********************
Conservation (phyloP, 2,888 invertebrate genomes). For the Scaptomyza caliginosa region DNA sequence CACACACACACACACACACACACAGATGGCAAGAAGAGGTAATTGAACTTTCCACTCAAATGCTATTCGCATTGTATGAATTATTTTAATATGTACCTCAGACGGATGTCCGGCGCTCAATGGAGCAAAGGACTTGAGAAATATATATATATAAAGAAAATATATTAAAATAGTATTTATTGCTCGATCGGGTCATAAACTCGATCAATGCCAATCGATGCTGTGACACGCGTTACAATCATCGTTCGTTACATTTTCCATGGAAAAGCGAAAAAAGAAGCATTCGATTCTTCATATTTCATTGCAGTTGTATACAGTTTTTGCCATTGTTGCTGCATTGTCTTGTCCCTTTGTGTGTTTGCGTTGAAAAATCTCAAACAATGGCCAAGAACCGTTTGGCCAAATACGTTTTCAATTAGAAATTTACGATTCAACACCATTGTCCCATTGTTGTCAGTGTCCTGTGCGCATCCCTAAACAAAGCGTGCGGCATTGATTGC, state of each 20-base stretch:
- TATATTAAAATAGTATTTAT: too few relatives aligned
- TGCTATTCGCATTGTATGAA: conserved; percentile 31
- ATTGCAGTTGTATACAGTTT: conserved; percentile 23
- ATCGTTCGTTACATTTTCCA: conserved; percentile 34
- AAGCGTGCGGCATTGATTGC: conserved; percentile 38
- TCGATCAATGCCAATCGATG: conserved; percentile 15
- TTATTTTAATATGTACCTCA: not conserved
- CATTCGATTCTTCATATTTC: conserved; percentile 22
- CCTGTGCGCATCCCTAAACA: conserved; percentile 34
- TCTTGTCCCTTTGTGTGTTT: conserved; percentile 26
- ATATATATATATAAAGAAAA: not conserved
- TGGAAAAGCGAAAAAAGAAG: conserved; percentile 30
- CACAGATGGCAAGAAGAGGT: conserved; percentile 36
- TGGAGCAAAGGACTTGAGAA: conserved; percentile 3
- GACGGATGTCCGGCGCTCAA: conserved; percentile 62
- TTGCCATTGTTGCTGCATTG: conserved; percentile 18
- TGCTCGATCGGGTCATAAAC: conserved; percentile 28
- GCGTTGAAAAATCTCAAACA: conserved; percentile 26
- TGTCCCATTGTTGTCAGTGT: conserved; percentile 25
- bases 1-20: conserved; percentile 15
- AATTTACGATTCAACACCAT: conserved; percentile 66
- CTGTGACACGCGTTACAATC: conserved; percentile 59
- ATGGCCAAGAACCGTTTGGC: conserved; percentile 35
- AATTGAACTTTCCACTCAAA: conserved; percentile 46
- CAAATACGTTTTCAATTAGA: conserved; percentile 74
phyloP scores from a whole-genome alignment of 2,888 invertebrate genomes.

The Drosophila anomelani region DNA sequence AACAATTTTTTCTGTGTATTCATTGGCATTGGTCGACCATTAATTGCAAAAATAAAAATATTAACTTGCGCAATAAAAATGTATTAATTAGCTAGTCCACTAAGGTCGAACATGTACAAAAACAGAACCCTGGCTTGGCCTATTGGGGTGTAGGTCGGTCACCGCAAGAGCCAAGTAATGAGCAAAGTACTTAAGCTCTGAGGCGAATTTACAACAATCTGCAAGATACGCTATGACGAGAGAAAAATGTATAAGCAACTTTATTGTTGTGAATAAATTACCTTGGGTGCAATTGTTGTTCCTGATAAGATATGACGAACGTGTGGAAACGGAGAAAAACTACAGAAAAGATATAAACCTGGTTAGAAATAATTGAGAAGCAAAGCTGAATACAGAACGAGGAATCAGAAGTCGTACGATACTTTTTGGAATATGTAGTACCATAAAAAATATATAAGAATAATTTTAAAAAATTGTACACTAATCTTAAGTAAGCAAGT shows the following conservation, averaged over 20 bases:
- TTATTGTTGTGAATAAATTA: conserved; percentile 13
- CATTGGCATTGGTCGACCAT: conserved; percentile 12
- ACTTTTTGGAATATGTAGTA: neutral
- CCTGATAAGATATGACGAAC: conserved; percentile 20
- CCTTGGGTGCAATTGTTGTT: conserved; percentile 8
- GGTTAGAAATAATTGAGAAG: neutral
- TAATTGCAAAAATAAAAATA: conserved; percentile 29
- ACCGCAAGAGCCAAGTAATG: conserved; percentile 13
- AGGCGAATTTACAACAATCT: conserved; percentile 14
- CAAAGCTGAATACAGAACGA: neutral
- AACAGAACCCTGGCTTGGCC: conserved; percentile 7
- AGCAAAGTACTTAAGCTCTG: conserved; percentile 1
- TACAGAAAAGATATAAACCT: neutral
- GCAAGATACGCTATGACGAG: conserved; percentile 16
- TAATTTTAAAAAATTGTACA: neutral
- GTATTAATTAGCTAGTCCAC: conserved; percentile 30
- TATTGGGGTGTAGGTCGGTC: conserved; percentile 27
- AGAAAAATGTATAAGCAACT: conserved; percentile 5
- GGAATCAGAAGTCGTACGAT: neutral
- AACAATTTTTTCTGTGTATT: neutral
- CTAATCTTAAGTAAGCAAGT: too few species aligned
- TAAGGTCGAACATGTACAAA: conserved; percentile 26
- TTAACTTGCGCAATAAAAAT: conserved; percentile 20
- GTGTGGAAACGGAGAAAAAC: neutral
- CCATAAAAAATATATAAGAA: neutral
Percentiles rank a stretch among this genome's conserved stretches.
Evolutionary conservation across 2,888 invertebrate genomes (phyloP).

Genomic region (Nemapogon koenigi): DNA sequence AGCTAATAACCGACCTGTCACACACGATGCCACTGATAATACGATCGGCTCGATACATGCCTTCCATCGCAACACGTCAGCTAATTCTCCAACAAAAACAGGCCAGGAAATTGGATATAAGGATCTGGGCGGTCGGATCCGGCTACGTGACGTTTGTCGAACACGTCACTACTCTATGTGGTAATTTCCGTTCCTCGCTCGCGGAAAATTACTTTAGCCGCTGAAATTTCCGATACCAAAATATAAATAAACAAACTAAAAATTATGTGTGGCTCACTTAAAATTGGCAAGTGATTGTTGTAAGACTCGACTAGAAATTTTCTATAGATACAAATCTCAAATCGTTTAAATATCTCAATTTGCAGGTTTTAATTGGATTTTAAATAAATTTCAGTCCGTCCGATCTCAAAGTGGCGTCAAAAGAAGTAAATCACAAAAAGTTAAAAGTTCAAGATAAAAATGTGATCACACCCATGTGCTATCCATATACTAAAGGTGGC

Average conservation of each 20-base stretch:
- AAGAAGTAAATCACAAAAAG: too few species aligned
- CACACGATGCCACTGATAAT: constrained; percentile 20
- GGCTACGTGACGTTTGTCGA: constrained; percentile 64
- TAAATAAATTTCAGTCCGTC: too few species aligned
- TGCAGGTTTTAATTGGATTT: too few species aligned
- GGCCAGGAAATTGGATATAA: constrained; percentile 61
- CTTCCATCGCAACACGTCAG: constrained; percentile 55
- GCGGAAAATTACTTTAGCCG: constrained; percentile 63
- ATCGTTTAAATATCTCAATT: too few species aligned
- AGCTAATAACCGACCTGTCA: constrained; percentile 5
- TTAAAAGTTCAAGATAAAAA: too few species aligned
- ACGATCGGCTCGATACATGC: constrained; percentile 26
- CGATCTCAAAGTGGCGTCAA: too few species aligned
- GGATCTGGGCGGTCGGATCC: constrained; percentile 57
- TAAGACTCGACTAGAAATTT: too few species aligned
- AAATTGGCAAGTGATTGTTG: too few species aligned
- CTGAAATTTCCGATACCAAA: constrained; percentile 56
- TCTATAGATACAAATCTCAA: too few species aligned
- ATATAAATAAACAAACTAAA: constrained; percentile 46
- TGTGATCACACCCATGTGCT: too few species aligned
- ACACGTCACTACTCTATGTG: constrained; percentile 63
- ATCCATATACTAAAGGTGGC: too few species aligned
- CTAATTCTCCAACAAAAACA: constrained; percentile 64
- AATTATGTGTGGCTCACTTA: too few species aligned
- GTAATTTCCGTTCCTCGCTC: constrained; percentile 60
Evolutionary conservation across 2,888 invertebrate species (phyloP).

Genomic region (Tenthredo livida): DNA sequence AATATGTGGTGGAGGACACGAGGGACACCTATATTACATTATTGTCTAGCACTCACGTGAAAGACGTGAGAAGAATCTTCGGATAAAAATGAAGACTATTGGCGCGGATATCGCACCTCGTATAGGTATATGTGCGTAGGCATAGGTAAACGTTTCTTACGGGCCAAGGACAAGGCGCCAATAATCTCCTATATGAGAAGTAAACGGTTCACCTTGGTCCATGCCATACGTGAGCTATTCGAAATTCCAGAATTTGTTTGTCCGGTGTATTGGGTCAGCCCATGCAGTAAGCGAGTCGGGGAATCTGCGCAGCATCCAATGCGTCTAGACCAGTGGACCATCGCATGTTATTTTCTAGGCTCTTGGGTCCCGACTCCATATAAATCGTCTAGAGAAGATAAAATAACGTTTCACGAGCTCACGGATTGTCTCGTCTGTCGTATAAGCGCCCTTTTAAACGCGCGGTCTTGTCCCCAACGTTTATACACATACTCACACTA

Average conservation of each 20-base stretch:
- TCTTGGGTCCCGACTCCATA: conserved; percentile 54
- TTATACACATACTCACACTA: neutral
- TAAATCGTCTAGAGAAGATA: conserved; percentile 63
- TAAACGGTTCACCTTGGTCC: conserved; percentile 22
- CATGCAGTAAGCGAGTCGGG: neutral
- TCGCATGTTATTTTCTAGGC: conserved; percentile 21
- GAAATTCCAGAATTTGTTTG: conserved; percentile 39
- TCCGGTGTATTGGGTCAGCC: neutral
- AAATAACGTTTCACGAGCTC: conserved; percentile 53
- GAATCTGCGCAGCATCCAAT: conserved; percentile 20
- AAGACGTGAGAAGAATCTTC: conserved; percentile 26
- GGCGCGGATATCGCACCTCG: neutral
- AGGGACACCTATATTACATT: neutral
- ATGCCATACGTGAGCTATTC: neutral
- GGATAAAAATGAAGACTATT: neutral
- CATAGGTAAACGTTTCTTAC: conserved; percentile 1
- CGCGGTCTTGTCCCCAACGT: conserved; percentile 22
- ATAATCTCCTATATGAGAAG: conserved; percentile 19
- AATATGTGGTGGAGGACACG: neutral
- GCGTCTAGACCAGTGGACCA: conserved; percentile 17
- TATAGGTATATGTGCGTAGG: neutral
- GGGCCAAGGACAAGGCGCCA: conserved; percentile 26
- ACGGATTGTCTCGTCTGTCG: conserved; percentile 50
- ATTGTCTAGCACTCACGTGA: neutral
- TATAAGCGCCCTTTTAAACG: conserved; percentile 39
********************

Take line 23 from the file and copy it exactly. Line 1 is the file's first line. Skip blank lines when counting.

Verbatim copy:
- CTGTGACACGCGTTACAATC: conserved; percentile 59